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From Medieval Latin necessitātus, past participle of necessitō (to make necessary), from Classical Latin necessitās (necessity, need) + . Necessitās is derived from necesse (unavoidable) (from ne- (prefix meaning ‘not’) + cessus (conceded, given up, yielded).



necessitate (third-person singular simple present necessitates, present participle necessitating, simple past and past participle necessitated)

  1. (transitive) To make necessary; to behove; to require (something) to be brought about. [from early 17th c.]
    The early departure of her plane necessitated her waking up at 4 a.m.
    • 1645, Daniel Cawdrey [i.e., Daniel Cawdry], Herbert Palmer, “Solemne Worship is Morall Naturall; both Solitary, and Conjoyned, in Families, and Churches; and How Farre”, in Sabbatum Redivivum: Or The Christian Sabbath Vindicated; [], first part, London: Printed by Robert White, for Thomas Underhill, [], →OCLC, page 75:
      And this to be a duty, [] ſpeciall that of loving God with all thy heart, &c. beſides manifold more in Scripture; But even the Law of Nature neceſſitates to it, whether we conſider God, or our ſelves, our ſoules, ſpecially.
    • 1672, Theophilus Gale, “Of Aristotelic or Peripatetic Philosophie, and Its Traduction from the Jews”, in The Covrt of the Gentiles: or A Discourse Touching the Original of Human Literature, both Philologie and Philosophie, from the Scriptures & Jewish Church. [], 2nd revised and enlarged edition, part I (Of Philologie), Oxford: Printed by H. Hall, for Tho[mas] Gilbert, →OCLC, book IV (Of Peripatetic, Cynic, Stoic, Sceptic, and Epicurean Philosophie), page 464:
      [T]here is a twofold Neceſſitie, one contrary to Libertie, another conſiſtent therewith. Wherefore externe Neceſſitie deſtroyes Libertie (for no one externally compelled, is ſaid to do, or not to do any thing freely) but al interne Neceſſitie neceſſitating to act according to their own nature, this doth the more preſerve Libertie.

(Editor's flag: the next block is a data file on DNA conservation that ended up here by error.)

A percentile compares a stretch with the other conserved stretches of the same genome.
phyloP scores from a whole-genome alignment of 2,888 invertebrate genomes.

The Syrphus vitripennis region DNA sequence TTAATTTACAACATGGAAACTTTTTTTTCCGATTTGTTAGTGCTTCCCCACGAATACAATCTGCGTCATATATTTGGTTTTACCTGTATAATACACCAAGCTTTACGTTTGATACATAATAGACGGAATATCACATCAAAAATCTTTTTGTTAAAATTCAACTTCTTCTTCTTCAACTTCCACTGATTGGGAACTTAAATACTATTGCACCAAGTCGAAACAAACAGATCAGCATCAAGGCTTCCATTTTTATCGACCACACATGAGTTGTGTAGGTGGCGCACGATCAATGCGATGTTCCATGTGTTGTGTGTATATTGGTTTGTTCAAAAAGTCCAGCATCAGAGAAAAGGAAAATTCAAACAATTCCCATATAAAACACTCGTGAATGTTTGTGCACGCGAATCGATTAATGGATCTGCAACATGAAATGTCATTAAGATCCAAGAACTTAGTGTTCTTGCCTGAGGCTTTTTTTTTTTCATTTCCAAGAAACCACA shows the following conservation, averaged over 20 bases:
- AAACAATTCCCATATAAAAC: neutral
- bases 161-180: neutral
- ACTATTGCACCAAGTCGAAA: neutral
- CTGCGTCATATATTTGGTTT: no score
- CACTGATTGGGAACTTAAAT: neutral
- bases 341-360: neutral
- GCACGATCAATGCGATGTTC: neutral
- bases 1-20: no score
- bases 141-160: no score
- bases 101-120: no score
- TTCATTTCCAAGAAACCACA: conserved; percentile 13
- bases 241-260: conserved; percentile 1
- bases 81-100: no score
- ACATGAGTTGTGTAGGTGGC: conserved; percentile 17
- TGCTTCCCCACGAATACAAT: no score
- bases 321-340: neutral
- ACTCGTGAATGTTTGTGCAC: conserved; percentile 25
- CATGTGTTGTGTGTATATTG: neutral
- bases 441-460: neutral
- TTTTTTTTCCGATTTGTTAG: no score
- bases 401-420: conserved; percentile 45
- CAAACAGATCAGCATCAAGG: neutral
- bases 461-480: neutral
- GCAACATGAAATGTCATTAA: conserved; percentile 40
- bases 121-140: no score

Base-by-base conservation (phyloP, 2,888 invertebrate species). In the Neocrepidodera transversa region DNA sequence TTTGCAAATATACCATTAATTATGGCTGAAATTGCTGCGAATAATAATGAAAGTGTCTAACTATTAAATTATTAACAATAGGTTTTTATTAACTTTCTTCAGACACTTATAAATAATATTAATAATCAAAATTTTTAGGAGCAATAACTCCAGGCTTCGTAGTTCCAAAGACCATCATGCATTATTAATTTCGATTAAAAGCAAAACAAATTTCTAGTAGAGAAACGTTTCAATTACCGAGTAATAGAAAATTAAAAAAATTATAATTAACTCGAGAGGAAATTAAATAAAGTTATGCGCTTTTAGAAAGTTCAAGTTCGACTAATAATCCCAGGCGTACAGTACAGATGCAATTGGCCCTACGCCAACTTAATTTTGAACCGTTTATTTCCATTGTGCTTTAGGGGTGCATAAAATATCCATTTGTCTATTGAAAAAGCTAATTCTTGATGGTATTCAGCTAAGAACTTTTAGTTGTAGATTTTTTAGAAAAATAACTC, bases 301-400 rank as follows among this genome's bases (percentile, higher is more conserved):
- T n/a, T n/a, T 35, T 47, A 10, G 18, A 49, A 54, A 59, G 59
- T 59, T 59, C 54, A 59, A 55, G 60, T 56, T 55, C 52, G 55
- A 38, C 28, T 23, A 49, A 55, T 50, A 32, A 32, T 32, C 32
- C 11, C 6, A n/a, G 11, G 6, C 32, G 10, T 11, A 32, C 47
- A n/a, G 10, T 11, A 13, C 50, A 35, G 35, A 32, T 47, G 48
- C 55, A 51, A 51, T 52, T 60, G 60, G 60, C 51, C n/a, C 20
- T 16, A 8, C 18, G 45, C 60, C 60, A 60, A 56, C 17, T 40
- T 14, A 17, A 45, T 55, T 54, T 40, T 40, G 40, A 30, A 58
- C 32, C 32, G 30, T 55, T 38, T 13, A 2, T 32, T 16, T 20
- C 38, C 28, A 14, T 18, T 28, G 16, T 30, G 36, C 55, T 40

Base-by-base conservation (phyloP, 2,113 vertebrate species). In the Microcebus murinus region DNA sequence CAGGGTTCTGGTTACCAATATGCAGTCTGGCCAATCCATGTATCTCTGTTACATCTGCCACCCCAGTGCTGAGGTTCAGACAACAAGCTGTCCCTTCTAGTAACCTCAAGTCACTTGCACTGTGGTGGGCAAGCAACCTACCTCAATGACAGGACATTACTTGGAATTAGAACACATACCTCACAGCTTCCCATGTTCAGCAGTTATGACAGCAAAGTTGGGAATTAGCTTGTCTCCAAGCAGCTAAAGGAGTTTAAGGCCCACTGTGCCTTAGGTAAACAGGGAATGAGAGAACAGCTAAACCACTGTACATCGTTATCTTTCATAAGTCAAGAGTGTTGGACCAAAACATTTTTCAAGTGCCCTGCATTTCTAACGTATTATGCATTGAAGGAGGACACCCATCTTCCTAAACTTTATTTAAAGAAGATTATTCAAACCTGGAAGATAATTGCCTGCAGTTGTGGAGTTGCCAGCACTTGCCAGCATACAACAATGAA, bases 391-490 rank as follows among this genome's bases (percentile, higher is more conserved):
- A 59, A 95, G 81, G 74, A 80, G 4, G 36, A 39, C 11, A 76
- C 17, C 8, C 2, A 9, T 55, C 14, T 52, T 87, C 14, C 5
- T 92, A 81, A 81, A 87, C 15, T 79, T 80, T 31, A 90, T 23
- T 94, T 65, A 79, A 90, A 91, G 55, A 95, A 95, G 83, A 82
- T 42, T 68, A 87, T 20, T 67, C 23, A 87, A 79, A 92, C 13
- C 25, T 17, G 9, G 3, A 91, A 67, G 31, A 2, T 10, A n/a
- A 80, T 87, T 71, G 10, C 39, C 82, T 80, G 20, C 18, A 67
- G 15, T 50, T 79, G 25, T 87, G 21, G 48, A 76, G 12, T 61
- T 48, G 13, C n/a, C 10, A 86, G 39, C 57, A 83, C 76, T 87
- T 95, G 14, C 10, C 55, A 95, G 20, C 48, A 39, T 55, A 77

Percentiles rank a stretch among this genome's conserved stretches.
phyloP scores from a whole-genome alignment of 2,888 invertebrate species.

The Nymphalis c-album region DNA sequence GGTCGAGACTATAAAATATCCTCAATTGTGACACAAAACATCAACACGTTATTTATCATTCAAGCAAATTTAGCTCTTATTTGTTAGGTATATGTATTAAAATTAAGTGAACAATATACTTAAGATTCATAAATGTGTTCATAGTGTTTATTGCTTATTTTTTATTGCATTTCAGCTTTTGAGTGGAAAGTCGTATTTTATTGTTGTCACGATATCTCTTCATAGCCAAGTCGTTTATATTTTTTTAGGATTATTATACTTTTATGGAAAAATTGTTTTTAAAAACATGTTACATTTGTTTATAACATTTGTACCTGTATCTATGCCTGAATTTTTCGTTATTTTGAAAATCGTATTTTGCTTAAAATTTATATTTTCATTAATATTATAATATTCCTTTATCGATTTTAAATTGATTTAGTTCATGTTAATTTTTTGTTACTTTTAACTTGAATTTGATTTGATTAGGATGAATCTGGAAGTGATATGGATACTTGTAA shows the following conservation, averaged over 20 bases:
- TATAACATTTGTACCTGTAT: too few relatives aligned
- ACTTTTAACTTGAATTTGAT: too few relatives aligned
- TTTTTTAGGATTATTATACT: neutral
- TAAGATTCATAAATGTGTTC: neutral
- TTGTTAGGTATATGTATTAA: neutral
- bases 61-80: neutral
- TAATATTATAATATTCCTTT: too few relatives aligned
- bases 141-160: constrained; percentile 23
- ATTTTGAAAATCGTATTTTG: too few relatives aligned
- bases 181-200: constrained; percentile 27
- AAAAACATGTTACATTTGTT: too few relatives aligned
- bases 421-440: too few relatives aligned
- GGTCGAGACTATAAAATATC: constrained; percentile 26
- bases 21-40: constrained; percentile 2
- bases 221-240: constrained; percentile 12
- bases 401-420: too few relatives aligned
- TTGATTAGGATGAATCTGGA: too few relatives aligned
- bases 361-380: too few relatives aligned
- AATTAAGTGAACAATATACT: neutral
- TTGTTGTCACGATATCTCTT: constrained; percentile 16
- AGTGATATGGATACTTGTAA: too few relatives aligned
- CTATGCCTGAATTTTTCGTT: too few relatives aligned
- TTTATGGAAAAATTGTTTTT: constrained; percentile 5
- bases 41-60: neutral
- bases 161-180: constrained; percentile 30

• 1815 (date written), [Thomas Love Peacock], chapter XIV, in Headlong Hall, London: [] [S. Gosnell] for T[homas] Hookham, Jun. and Co. [], published 1816, →OCLC, page 200:
      The application of the poker necessitated the ignition of the powder: the ignition necessitated the explosion: the explosion necessitated my sudden fright, which necessitated my sudden jump, which from a necessity equally powerful was in a curvilinear ascent: []
    • 1927, R[andolph] W[illiams] Sexton, “Introducing Individuality in the Plan”, in Interior Architecture: The Design of Interiors of Modern American Homes, New York, N.Y.: Architectural Book Publishing Co., Paul Wenzel and Maurice Krakow [], →OCLC, page 31:
      These ideas, as I have said, have to be interpreted and expressed in correct architectural language, that is the architect's problem, and a big enough one it is, and although this may necessitate slight changes in some of the owner's original ideas, the general character of the plan, as eventually worked out by "T" square and triangle, will be the embodiment of the owner's personality.
    • 1962 July, “Beyond the Channel: Switzerland: Increasing Swiss Federal route capacities”, in Modern Railways, page 58:
      The main obstacles to increasing traffic, in fact, are the heavy gradients and sharp curves on the approaches to the Gotthard Tunnel. Wear-and-tear of the track necessitates frequent attention by the civil engineers and possessions are hard to obtain without reducing the throughput of trains.
    • 2012, Jacquelyn Cranney, Helen Dalton, “Optimizing Adaptive Student Behaviors”, in James E. Groccia, Mohammed A. T. Alsudairi, William Buskit, editors, Handbook of College and University Teaching: A Global Perspective, Thousand Oaks, Calif., London: SAGE Publications, →ISBN, part III (Understanding Students), page 63:
      The possibility that students and graduates will need to study and work across cultural boundaries, necessitating the need for cultural awareness and competency[.]

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  1. necessity
  2. need

See also[edit]


Etymology 1[edit]



  1. inflection of necessitare:
    1. second-person plural present indicative
    2. second-person plural imperative

Etymology 2[edit]


necessitate f pl

  1. feminine plural of necessitato




  1. ablative singular of necessitās